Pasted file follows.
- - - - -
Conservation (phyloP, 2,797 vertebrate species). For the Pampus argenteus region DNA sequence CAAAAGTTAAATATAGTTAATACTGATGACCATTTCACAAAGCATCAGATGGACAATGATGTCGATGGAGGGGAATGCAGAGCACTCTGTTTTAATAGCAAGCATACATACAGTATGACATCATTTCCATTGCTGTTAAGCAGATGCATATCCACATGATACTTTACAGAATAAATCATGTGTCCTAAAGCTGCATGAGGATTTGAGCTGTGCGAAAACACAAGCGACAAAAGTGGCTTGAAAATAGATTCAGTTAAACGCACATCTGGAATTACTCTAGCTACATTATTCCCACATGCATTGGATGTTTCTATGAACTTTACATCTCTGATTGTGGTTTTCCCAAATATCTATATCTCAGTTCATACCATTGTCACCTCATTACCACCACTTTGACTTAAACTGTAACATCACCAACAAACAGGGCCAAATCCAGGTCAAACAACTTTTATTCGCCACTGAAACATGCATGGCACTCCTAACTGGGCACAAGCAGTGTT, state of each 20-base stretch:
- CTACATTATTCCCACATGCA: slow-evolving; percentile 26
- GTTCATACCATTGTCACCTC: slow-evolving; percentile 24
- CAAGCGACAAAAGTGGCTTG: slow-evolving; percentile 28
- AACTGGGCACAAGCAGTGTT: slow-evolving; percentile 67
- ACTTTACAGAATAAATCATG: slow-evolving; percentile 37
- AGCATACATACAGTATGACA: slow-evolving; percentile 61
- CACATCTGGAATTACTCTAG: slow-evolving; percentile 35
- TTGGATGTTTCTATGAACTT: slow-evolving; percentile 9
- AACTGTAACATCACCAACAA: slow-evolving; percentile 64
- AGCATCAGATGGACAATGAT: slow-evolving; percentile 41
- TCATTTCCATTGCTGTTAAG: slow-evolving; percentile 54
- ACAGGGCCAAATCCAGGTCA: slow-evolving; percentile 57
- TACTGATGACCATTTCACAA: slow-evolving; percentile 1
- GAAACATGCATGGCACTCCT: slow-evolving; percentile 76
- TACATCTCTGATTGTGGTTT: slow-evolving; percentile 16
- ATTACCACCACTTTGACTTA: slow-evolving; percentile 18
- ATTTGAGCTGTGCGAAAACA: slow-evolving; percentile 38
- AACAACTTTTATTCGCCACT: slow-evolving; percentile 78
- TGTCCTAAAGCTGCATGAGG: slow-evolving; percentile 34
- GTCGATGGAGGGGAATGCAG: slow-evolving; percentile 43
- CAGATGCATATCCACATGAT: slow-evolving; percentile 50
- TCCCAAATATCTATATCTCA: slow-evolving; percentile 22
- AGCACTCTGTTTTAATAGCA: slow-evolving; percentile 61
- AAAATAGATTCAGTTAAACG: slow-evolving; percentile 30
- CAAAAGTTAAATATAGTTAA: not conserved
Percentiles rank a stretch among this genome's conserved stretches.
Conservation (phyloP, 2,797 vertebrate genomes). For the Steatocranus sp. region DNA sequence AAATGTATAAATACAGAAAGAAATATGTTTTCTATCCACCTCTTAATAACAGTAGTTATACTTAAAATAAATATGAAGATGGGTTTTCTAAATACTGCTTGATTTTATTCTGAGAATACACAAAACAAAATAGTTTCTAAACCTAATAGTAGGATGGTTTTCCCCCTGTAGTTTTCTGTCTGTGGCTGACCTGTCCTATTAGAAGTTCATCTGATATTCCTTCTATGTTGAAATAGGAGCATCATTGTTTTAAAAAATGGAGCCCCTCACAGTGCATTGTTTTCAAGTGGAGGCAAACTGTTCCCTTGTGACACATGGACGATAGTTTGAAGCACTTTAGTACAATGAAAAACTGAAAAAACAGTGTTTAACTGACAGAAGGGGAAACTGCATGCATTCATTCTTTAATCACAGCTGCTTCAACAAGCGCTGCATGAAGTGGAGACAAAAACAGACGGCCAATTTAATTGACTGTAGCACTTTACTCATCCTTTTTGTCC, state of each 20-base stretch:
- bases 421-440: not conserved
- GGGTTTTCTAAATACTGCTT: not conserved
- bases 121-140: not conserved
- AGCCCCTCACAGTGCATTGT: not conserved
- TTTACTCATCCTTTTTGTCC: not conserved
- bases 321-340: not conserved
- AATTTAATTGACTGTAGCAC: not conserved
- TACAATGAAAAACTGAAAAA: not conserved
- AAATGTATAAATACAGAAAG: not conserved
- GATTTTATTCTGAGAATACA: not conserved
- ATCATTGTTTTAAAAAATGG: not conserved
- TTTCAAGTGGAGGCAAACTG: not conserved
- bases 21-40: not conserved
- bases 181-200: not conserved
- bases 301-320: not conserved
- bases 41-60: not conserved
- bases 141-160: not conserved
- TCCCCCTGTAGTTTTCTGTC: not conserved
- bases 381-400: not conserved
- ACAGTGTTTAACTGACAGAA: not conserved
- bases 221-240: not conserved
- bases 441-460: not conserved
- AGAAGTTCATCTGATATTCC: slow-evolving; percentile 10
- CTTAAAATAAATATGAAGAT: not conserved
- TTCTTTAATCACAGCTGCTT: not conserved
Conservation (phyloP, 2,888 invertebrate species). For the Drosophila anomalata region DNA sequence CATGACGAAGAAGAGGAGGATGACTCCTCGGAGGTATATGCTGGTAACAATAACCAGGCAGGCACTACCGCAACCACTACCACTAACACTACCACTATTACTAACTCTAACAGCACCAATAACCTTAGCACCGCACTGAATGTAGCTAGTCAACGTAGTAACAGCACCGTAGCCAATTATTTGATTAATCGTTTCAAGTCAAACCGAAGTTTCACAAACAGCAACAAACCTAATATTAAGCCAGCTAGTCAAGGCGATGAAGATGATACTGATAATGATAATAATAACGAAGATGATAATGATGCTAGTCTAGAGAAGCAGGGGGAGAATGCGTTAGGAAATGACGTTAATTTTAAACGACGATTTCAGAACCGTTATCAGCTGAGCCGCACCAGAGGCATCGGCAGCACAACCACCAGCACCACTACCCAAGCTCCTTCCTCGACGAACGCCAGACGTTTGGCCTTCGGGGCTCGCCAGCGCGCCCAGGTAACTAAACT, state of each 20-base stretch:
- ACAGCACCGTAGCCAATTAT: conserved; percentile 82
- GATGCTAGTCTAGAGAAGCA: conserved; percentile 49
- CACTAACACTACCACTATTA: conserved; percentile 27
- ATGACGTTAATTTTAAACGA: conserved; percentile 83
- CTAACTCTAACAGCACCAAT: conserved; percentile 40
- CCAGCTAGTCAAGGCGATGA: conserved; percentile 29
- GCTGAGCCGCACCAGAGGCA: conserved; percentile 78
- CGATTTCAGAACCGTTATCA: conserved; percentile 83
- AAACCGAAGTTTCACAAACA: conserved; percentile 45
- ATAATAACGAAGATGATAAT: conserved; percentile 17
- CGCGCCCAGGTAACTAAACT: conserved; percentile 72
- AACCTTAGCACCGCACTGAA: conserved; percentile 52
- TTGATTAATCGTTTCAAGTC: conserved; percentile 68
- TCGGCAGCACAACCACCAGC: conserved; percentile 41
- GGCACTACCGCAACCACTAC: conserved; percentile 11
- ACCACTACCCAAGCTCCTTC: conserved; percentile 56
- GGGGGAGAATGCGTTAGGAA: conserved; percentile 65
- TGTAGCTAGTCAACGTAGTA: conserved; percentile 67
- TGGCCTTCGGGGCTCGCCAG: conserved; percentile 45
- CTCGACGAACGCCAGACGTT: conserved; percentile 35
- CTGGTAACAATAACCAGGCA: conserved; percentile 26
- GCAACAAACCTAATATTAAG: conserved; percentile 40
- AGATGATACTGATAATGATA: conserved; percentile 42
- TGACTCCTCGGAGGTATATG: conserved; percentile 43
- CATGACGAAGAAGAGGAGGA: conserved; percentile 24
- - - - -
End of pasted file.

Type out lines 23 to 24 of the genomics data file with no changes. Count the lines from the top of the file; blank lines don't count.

- TCCCAAATATCTATATCTCA: slow-evolving; percentile 22
- AGCACTCTGTTTTAATAGCA: slow-evolving; percentile 61